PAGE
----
This fall’s “A” race was originally intended to be the Space Coast Marathon – not necessarily a BQ attempt, but definitely a PR attempt, after what happened last year, but after some scheduling/life things got in the way, I transferred my half marathon bib at Best Damn Race – Cape Coral for the full, refocused my efforts, and felt ready to take on my 11th full marathon.
My friend Mary was also running this race, which was her comeback from having her (adorable!!) son last year. The weather was pretty close to perfect (50ish) with just a slight breeze, and after meeting up in the corrals (self seeded), we set off.
For 10 miles, we ran pretty close to side by side, knocking off splits right on pace (nothing over 8:10), and it was just flowing. At water stations, I’d stop and grab a cup, then run and catch up with Mary, and once, she even stopped at a portapottie and made her way back up with ease.
Of course, I mentioned that things changed at Mile 10. And changed, they sure did. The bottoms of my feet were burning up, like with hot spots. This concerned me, as I (foolishly) had not trained with the shoes I was wearing for anything longer than 10 miles (in fact, they had been my PR shoes a week before, which was one of the reasons I chose them – rookie fail).
Right after Mile 10 clicked off, I began to see Mary’s figure pull forward…and for the next 6 miles, I was practically shoulder to shoulder with some loud breathing, hard footfall runner (UGH) so I turned up my iPod a little to try and drown him out.
Since it was a double loop course, I have to admit it was a little dramatic when we passed the sign that said “half marathoners turn right” and we carried on. Of course, it added to the fun that I was wearing a pink bib (the half bib – they just transferred chip info since my bib was personalized) and had well-meaning volunteers shout that I was going the wrong way…when deep down, I was kind of wishing that maybe I was only doing the half 😉
Nevertheless, I kept on. Mile 16, however, was the threshold of my shoes and from that point on, I had to take walk breaks to ease the waves of pain from my feet. I still had a few strong miles, but for the most part, the pace had dipped considerably. ON top of that, my tank was chafing me, my shorts were chafing me (which was weird, because I’ve worn them so many times, even in the Wine and Dine monsoon, without issue) so there was a lot of pain going on…
I kept on that damn pain train, though. There was no turning back. Through Mile 22 or so, I was still pulling for a PR (sub 3:43) but inevitably, it just was not meant to be.
What pulled me through to the finish last week was the uplifting spirit and good nature of my fellow runners. Completely. Several of us in my immediate vicinity appeared to be experiencing similar fatigue, and when any of us would pass each other, we would wave, flash a grit tooth smile, or even utter a motivating phrase to one another (“We can do this. You’re looking strong. Let’s keep going!”) On top of that, the volunteers at the aid station were ON THEIR GAME! Along with clapping, cheering and nuun distributing, their smiles and quick clean up (such a clean and clear course!), each aid station was like a beacon of positivity for me, even as I felt my time goals slipping away.
I knew I was almost back to the main resort area of the Cape Coral Harbor, but my feet were just so angry with me. I let my playlist push me forward (my friend/coworker Tonya’s suggestion of “Little Bird” by Annie Lennox was especially uplifting) and repeated to myself: just keep moving.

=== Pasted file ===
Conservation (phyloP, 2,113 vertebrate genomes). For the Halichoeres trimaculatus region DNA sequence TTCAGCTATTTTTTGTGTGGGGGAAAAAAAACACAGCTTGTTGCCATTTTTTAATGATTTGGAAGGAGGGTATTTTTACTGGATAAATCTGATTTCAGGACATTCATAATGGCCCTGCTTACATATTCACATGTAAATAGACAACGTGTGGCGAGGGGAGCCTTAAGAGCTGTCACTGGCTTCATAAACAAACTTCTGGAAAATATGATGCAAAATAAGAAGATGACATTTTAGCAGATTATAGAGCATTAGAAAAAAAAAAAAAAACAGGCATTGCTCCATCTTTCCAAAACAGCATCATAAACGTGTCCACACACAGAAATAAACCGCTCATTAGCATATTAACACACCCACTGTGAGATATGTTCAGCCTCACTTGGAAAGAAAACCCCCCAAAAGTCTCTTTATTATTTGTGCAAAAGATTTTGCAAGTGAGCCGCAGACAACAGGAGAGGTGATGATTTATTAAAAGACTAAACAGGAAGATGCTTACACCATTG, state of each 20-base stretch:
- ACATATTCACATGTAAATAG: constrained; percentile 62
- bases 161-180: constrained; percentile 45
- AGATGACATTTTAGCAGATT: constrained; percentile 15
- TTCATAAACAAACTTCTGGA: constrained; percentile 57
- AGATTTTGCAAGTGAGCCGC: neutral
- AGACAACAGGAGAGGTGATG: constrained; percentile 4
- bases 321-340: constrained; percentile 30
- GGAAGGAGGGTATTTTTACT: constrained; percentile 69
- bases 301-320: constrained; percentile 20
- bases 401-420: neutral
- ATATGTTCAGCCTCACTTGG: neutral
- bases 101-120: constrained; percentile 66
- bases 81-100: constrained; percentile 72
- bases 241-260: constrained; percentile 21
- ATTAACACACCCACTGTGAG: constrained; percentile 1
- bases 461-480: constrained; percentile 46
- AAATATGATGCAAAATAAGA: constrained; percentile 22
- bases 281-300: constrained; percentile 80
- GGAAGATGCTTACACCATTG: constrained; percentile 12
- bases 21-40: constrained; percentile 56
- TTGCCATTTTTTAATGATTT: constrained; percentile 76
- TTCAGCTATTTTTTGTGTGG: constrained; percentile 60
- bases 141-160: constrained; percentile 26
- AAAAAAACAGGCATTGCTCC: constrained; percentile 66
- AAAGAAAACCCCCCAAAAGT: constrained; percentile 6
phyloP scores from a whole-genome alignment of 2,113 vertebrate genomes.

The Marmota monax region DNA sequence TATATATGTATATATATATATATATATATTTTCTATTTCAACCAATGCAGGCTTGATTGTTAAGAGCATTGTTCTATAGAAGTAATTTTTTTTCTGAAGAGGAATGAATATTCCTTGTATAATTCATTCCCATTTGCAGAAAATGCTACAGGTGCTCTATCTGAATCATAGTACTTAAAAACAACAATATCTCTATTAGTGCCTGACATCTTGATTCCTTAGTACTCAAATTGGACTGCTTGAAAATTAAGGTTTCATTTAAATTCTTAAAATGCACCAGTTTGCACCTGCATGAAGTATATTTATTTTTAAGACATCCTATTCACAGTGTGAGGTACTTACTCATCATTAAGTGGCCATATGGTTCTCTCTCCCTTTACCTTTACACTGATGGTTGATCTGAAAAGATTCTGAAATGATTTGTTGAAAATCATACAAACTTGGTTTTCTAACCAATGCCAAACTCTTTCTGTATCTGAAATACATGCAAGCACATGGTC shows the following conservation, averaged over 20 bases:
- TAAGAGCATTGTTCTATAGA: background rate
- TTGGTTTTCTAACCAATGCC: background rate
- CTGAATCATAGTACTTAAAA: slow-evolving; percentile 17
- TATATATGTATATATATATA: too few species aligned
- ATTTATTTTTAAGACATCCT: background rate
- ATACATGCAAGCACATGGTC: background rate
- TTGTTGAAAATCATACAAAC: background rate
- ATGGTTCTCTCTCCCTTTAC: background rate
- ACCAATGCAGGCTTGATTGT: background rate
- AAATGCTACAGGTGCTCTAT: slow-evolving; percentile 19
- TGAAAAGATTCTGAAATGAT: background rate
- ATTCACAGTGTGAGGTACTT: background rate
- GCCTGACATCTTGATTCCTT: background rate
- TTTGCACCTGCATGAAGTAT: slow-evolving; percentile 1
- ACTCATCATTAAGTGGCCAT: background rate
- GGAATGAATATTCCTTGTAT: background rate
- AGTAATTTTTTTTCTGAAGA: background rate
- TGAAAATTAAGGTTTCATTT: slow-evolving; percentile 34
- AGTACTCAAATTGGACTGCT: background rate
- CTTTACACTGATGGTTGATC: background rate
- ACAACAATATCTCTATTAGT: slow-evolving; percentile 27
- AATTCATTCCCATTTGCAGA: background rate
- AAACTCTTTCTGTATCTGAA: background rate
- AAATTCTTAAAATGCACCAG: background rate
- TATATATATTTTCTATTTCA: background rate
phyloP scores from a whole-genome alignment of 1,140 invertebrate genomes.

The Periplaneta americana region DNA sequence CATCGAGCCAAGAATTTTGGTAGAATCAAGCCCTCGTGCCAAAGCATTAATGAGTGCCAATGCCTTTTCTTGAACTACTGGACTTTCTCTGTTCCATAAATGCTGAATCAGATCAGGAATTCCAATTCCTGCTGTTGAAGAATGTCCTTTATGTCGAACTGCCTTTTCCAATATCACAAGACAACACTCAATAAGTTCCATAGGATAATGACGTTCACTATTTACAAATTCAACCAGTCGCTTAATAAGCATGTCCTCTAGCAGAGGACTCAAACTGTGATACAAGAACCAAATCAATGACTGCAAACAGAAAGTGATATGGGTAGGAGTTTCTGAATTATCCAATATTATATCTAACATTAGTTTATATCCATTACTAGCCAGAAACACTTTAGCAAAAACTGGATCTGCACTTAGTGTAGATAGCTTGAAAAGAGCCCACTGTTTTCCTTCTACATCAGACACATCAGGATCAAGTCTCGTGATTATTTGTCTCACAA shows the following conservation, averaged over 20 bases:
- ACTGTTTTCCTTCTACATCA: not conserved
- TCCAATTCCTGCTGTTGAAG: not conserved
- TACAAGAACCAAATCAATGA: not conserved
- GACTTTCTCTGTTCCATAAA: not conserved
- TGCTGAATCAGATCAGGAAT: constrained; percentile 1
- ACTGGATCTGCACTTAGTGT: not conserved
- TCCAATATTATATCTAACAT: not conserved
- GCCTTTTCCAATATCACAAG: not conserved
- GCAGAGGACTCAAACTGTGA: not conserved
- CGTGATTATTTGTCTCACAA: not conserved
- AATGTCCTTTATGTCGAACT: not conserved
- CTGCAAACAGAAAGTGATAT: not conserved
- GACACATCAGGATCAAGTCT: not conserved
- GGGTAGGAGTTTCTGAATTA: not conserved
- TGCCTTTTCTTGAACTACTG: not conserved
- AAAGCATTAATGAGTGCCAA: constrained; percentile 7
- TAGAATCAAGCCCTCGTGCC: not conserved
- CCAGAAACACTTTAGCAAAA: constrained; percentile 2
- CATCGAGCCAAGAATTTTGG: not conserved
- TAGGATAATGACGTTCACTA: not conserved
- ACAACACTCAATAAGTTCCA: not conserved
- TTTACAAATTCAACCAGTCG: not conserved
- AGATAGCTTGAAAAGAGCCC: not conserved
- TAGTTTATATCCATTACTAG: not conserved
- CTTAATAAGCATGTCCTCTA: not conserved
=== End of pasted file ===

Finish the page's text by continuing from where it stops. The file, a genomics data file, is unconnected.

The final stretch was a straight, long road. The finish area was next to a big condo building, and it felt like it kept pulling farther away. By this point, the temperature had risen to around 70, but the sun made it feel much warmer. I was wiping sweat from my face, and concentrating on just one thing – one foot in front of the other.
I grimaced a bit to see 3:33 (the time goal I had envisioned earlier in the race) tick off with more than 1.2+ miles to go, but what was done was done. I had given all that I could, took a chance, and was not going to reach my goal that day. I was disappointed, but not defeated.
The second blow was when it finally dawned on me that sub 3:43 was also not going to happen. I had clearly not run the tangents (final mileage ended up being about 26.7 that day).
Still, I was breathing. I was moving. I was alive. I was going to have a Best Damn Finish, dammit! Onward.
I mustered up anything that was left inside of me when I heart the finish line announcer’s voice, and made my way down that finisher’s chute. I could see Beth and Caitlyn cheering, and I threw those hands up. It wasn’t the finish that I had imagined, but it was still a finish that I could be proud of!
I hobbled out to the finisher’s area, and caught up with some friends, as well as stopped to chat with some of the runners I had finished “with” and found that one of the ladies who had been near me for most of the race was 51 (!!) and had qualified for Boston! YESS! And another woman had traveled all the way from Minnesota to run, and loved it. And…all of a sudden, anything negative iota I had left about my race was gone.
It made me think about an article I had read by one of my running heroes, Meb Keflezighi recently, and it lifted my heart and spirit to think that as runners, we’ve all felt a range of emotions – in training, in racing, and on the ride back from a big race…but it’s what we do with those thoughts that defines us, and what sets us apart.
We chose how to move forward – even when our minds try to lead us astray.
We are goal getters. We are driven. And we WILL reach what we strive toward – it just takes everything that we have – and it will be worth it.
For a review of this race (logistics, swag, stuff not in this personal account of the event), please visit my Bibrave review!